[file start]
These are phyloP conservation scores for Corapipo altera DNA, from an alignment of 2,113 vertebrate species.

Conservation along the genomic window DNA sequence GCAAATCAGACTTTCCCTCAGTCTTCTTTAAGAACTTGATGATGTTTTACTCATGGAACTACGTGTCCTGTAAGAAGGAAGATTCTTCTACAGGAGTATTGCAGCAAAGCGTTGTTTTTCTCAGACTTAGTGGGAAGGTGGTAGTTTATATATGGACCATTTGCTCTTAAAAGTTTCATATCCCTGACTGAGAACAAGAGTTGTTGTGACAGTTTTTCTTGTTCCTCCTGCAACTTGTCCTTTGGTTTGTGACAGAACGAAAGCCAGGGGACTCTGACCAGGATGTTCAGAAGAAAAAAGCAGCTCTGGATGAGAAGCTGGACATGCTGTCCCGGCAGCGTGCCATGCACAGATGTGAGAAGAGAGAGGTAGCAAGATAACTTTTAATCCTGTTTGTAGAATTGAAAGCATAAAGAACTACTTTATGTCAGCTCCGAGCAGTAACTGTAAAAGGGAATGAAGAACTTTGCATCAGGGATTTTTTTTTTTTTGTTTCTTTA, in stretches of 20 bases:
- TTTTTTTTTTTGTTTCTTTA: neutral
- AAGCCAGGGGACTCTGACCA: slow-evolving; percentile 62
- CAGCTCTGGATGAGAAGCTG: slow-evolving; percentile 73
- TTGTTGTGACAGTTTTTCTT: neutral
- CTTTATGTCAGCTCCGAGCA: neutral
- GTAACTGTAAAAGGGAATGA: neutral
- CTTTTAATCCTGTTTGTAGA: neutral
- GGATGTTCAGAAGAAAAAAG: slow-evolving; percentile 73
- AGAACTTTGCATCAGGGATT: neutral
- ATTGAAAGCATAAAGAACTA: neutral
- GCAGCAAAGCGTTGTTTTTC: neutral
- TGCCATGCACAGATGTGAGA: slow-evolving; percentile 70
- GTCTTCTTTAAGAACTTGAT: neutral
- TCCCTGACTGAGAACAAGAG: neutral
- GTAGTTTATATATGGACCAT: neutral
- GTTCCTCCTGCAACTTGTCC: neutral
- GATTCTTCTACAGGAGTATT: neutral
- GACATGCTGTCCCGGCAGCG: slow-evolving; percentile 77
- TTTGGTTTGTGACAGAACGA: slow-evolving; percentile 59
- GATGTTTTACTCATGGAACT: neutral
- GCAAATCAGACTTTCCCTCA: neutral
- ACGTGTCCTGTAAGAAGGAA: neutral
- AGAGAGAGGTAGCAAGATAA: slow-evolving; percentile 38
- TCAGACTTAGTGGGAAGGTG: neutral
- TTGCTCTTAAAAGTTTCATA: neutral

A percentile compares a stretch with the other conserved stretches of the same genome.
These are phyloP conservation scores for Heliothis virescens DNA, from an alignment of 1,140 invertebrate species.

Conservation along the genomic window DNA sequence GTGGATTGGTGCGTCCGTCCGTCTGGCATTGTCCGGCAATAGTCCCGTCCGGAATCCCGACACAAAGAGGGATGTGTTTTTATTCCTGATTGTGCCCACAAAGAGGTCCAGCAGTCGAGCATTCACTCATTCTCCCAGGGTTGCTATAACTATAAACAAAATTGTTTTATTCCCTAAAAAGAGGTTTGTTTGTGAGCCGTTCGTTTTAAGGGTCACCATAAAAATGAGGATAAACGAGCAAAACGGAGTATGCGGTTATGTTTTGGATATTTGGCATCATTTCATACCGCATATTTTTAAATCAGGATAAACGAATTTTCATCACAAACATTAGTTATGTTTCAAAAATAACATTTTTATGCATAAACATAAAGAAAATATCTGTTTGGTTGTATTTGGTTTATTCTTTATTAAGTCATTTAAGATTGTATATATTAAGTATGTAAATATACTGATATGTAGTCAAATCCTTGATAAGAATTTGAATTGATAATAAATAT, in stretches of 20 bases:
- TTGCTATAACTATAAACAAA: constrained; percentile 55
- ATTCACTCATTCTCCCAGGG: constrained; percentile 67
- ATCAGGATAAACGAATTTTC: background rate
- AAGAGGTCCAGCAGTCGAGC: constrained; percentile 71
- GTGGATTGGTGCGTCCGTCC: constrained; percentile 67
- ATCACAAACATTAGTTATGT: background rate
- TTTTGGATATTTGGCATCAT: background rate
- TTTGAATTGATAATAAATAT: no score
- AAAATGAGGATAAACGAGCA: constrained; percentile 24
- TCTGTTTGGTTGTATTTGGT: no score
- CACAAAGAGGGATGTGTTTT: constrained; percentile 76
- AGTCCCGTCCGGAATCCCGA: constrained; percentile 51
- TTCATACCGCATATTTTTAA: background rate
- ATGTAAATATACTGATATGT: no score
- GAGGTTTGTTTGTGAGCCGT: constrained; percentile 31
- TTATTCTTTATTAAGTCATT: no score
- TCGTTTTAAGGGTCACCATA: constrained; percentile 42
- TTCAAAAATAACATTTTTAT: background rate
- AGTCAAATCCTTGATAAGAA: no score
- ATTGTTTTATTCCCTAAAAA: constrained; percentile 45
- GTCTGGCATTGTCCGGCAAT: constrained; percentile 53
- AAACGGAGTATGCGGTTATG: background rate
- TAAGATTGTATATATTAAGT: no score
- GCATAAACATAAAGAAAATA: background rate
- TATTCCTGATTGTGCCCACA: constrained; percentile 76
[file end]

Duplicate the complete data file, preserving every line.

These are phyloP conservation scores for Corapipo altera DNA, from an alignment of 2,113 vertebrate species.

Conservation along the genomic window DNA sequence GCAAATCAGACTTTCCCTCAGTCTTCTTTAAGAACTTGATGATGTTTTACTCATGGAACTACGTGTCCTGTAAGAAGGAAGATTCTTCTACAGGAGTATTGCAGCAAAGCGTTGTTTTTCTCAGACTTAGTGGGAAGGTGGTAGTTTATATATGGACCATTTGCTCTTAAAAGTTTCATATCCCTGACTGAGAACAAGAGTTGTTGTGACAGTTTTTCTTGTTCCTCCTGCAACTTGTCCTTTGGTTTGTGACAGAACGAAAGCCAGGGGACTCTGACCAGGATGTTCAGAAGAAAAAAGCAGCTCTGGATGAGAAGCTGGACATGCTGTCCCGGCAGCGTGCCATGCACAGATGTGAGAAGAGAGAGGTAGCAAGATAACTTTTAATCCTGTTTGTAGAATTGAAAGCATAAAGAACTACTTTATGTCAGCTCCGAGCAGTAACTGTAAAAGGGAATGAAGAACTTTGCATCAGGGATTTTTTTTTTTTTGTTTCTTTA, in stretches of 20 bases:
- TTTTTTTTTTTGTTTCTTTA: neutral
- AAGCCAGGGGACTCTGACCA: slow-evolving; percentile 62
- CAGCTCTGGATGAGAAGCTG: slow-evolving; percentile 73
- TTGTTGTGACAGTTTTTCTT: neutral
- CTTTATGTCAGCTCCGAGCA: neutral
- GTAACTGTAAAAGGGAATGA: neutral
- CTTTTAATCCTGTTTGTAGA: neutral
- GGATGTTCAGAAGAAAAAAG: slow-evolving; percentile 73
- AGAACTTTGCATCAGGGATT: neutral
- ATTGAAAGCATAAAGAACTA: neutral
- GCAGCAAAGCGTTGTTTTTC: neutral
- TGCCATGCACAGATGTGAGA: slow-evolving; percentile 70
- GTCTTCTTTAAGAACTTGAT: neutral
- TCCCTGACTGAGAACAAGAG: neutral
- GTAGTTTATATATGGACCAT: neutral
- GTTCCTCCTGCAACTTGTCC: neutral
- GATTCTTCTACAGGAGTATT: neutral
- GACATGCTGTCCCGGCAGCG: slow-evolving; percentile 77
- TTTGGTTTGTGACAGAACGA: slow-evolving; percentile 59
- GATGTTTTACTCATGGAACT: neutral
- GCAAATCAGACTTTCCCTCA: neutral
- ACGTGTCCTGTAAGAAGGAA: neutral
- AGAGAGAGGTAGCAAGATAA: slow-evolving; percentile 38
- TCAGACTTAGTGGGAAGGTG: neutral
- TTGCTCTTAAAAGTTTCATA: neutral

A percentile compares a stretch with the other conserved stretches of the same genome.
These are phyloP conservation scores for Heliothis virescens DNA, from an alignment of 1,140 invertebrate species.

Conservation along the genomic window DNA sequence GTGGATTGGTGCGTCCGTCCGTCTGGCATTGTCCGGCAATAGTCCCGTCCGGAATCCCGACACAAAGAGGGATGTGTTTTTATTCCTGATTGTGCCCACAAAGAGGTCCAGCAGTCGAGCATTCACTCATTCTCCCAGGGTTGCTATAACTATAAACAAAATTGTTTTATTCCCTAAAAAGAGGTTTGTTTGTGAGCCGTTCGTTTTAAGGGTCACCATAAAAATGAGGATAAACGAGCAAAACGGAGTATGCGGTTATGTTTTGGATATTTGGCATCATTTCATACCGCATATTTTTAAATCAGGATAAACGAATTTTCATCACAAACATTAGTTATGTTTCAAAAATAACATTTTTATGCATAAACATAAAGAAAATATCTGTTTGGTTGTATTTGGTTTATTCTTTATTAAGTCATTTAAGATTGTATATATTAAGTATGTAAATATACTGATATGTAGTCAAATCCTTGATAAGAATTTGAATTGATAATAAATAT, in stretches of 20 bases:
- TTGCTATAACTATAAACAAA: constrained; percentile 55
- ATTCACTCATTCTCCCAGGG: constrained; percentile 67
- ATCAGGATAAACGAATTTTC: background rate
- AAGAGGTCCAGCAGTCGAGC: constrained; percentile 71
- GTGGATTGGTGCGTCCGTCC: constrained; percentile 67
- ATCACAAACATTAGTTATGT: background rate
- TTTTGGATATTTGGCATCAT: background rate
- TTTGAATTGATAATAAATAT: no score
- AAAATGAGGATAAACGAGCA: constrained; percentile 24
- TCTGTTTGGTTGTATTTGGT: no score
- CACAAAGAGGGATGTGTTTT: constrained; percentile 76
- AGTCCCGTCCGGAATCCCGA: constrained; percentile 51
- TTCATACCGCATATTTTTAA: background rate
- ATGTAAATATACTGATATGT: no score
- GAGGTTTGTTTGTGAGCCGT: constrained; percentile 31
- TTATTCTTTATTAAGTCATT: no score
- TCGTTTTAAGGGTCACCATA: constrained; percentile 42
- TTCAAAAATAACATTTTTAT: background rate
- AGTCAAATCCTTGATAAGAA: no score
- ATTGTTTTATTCCCTAAAAA: constrained; percentile 45
- GTCTGGCATTGTCCGGCAAT: constrained; percentile 53
- AAACGGAGTATGCGGTTATG: background rate
- TAAGATTGTATATATTAAGT: no score
- GCATAAACATAAAGAAAATA: background rate
- TATTCCTGATTGTGCCCACA: constrained; percentile 76